01-Sep-2014 05:29 - edited 23-Jun-2022 09:35
Webshells are web scripts (PHP/ASPX/etc.) that act as a control panel for the server running them.
A webshell may be legitimately used by the administrator to perform actions on the server, such as:
Therefore, a webshell simplifies server management for administrators that are not familiar with (or are less comfortable with) internal system commands using the console.
However, webshells have bad connotations as well – they are a very popular post-exploitation tool that allow an attacker to gain full system control.
An example of a webshell may be as simple as the following script:
This script will read a user-provided value and pass it on to the underlying operating system as a shell command.
For instance, issuing the following request will invoke the ‘ls’ command and print the result to the screen:
An even simpler example for a webshell may be this:
This script will simply use the contents of the parameter “q” and evaluate it as pure PHP code.
From this point, the options are limitless.
An attacker that uses a webshell on a compromised server effectively has full control over the application.
If the web application is running under root – the attacker has full control over the entire web server as well.
In many cases, the neighboring servers on the local network are at risk as well.
We’ve now seen that a webshell script is a very powerful tool.
However, a webshell is a “post-exploitation” tool – meaning an attacker first has to find a vulnerability in the web application, exploit it, and upload their webshell onto the server.
One way to achieve this is by first uploading the webshell through a legitimate file upload page (for instance, a CV submission form on a company website) and then using an LFI (Local File Include) weakness in the application to include the webshell in one of the pages.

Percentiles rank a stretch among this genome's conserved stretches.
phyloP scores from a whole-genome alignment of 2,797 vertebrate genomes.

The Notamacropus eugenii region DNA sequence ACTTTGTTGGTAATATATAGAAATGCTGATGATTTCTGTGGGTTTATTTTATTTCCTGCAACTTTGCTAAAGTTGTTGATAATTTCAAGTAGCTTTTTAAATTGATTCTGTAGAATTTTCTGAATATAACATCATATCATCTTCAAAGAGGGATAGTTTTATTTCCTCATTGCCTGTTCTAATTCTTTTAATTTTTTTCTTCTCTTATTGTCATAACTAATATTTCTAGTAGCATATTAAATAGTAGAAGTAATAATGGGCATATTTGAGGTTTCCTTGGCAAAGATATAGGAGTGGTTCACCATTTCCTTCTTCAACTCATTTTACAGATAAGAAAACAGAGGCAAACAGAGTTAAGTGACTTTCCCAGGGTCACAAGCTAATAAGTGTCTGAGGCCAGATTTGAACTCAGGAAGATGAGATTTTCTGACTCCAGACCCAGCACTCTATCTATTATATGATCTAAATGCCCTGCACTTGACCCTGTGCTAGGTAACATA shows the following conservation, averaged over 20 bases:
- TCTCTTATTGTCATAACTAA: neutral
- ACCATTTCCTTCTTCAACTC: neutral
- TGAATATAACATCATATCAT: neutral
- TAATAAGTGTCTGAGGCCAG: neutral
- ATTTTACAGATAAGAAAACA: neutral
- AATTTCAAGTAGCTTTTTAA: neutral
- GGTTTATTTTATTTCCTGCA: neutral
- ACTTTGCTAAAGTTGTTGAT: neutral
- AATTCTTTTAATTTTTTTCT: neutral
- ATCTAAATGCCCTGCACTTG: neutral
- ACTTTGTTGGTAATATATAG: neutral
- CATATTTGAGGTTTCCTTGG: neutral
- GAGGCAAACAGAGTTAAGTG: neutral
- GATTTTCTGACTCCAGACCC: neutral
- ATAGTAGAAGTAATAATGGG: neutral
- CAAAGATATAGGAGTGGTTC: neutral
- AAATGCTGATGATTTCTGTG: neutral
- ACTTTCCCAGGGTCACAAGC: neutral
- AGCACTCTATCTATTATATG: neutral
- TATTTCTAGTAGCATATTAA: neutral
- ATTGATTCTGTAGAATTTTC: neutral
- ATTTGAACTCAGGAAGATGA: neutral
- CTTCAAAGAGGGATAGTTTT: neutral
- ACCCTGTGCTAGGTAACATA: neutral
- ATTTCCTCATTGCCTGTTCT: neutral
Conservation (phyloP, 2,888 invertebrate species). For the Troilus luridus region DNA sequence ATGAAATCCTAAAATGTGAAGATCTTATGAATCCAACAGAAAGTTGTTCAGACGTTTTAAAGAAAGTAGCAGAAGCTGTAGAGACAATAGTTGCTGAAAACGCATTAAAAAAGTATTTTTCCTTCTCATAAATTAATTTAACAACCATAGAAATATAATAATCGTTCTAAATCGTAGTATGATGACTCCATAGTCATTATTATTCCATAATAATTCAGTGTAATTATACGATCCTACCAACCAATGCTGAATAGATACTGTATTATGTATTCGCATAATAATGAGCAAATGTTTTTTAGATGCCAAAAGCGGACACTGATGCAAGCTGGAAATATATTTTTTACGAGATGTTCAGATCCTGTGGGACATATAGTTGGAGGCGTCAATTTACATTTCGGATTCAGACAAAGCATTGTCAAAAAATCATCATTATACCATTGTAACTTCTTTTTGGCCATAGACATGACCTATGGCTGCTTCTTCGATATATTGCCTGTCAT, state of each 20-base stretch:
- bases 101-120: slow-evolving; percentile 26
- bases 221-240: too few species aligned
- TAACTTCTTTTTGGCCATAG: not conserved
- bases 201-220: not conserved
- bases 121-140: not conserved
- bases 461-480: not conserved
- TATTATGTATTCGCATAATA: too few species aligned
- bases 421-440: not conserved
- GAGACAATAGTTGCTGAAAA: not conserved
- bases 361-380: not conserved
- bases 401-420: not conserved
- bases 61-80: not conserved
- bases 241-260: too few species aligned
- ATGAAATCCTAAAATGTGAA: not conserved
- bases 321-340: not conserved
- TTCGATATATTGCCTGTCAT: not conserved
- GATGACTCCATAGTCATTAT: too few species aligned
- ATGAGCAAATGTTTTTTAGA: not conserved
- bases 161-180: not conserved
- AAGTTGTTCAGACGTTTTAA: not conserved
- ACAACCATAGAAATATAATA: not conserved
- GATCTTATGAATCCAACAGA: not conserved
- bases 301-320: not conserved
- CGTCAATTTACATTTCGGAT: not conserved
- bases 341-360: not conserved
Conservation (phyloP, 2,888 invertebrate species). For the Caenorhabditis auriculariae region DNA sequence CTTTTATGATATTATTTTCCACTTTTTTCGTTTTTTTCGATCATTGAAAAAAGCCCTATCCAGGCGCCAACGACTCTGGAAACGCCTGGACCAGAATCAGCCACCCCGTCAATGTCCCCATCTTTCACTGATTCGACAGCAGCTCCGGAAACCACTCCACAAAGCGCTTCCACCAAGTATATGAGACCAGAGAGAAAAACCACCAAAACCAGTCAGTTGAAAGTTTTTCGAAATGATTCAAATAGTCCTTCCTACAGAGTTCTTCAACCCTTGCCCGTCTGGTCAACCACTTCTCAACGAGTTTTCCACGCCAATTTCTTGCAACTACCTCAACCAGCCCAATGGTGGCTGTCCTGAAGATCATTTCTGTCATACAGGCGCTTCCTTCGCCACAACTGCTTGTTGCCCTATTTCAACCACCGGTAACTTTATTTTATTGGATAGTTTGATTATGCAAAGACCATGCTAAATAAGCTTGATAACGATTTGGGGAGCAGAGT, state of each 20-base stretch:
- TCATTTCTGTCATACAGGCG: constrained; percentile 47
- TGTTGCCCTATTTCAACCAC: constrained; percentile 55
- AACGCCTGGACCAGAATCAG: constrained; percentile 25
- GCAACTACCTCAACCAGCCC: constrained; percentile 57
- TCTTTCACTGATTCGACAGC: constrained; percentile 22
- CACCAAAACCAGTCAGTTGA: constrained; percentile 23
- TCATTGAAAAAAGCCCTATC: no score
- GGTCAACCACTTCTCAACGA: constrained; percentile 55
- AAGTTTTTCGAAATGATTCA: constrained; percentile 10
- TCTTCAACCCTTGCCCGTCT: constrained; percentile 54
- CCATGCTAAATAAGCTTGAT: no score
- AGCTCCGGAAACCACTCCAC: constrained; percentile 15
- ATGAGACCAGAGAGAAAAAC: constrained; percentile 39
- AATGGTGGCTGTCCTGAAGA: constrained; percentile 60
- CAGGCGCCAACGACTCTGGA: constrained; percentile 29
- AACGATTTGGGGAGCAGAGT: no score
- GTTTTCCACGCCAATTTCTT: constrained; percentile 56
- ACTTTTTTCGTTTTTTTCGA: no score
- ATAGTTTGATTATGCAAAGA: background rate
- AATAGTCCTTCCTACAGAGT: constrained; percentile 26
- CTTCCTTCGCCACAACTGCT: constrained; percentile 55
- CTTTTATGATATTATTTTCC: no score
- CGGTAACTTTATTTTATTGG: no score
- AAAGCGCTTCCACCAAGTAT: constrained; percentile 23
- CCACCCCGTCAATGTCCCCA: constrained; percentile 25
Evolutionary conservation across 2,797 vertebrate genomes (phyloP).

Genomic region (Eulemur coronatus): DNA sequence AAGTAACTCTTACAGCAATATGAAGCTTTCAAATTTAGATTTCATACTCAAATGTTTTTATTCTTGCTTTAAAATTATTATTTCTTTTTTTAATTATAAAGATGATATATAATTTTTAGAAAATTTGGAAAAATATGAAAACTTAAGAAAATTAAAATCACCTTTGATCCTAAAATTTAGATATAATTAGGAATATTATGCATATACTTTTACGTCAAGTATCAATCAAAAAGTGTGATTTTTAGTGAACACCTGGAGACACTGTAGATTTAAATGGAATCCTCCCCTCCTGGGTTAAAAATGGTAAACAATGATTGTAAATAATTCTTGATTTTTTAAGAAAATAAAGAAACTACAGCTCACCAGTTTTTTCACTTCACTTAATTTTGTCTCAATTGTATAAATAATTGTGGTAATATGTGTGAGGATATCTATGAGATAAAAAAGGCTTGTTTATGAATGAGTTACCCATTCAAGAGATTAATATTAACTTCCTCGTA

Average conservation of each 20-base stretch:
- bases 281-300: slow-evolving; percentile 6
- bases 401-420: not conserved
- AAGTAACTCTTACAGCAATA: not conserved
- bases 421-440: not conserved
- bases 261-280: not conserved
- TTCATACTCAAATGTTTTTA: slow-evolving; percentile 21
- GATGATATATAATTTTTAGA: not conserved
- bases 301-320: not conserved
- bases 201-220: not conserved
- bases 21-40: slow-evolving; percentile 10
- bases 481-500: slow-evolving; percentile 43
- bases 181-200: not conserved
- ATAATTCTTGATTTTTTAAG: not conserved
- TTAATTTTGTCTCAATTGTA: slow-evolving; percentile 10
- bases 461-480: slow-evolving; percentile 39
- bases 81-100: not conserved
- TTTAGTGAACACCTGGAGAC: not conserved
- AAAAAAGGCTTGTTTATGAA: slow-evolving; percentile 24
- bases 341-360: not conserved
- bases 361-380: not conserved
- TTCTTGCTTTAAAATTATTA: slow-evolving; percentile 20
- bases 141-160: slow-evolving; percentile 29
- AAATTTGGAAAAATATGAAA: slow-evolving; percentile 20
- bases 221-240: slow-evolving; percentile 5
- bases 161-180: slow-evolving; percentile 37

A different approach may be an application vulnerable to arbitrary file write.
An attacker may simply write the code to a new file on the server.
Another example may be an RFI (Remote File Include) weakness in the application that effectively eliminates the need to upload the webshell on to the server.
An attacker may host the webshell on a completely different server, and force the application to include it, like this:
There are many and various implementations of webshells.
As mentioned, those are not always meant to be used by attackers, but also by system administrators.
Some of the “suspicious” webshells that are more popular with attackers are the following:
In this article we will explore an open source webshell called b374k (https://github.com/b374k/b374k).
From the readme:
This PHP Shell is a useful tool for system or web administrator to do remote management without using cpanel, connecting using ssh, ftp etc. All actions take place within a web browser
Once we get the webshell up and running, we can view information and perform actions on the server.
Listed below are a few use cases for this webshell that will demonstrate the power of webshells and how attackers can benefit from running them on a compromised web server:
The F5 ASM module uses detection and prevention methods for each variation of this attack.
For RFI (Remote File Include):
For Unrestricted File Upload + LFI (Local File Include):
" If the webshell is already on the server, ASM will detect when the application tries to reach the file using LFI and prevent access. If the webshell is already on the server and part of the application, ASM will detect when a suspicious page is requested, and prevent that page from being displayed. "
Could you please elaborate these two examples and explain how ASM can be configured to do this?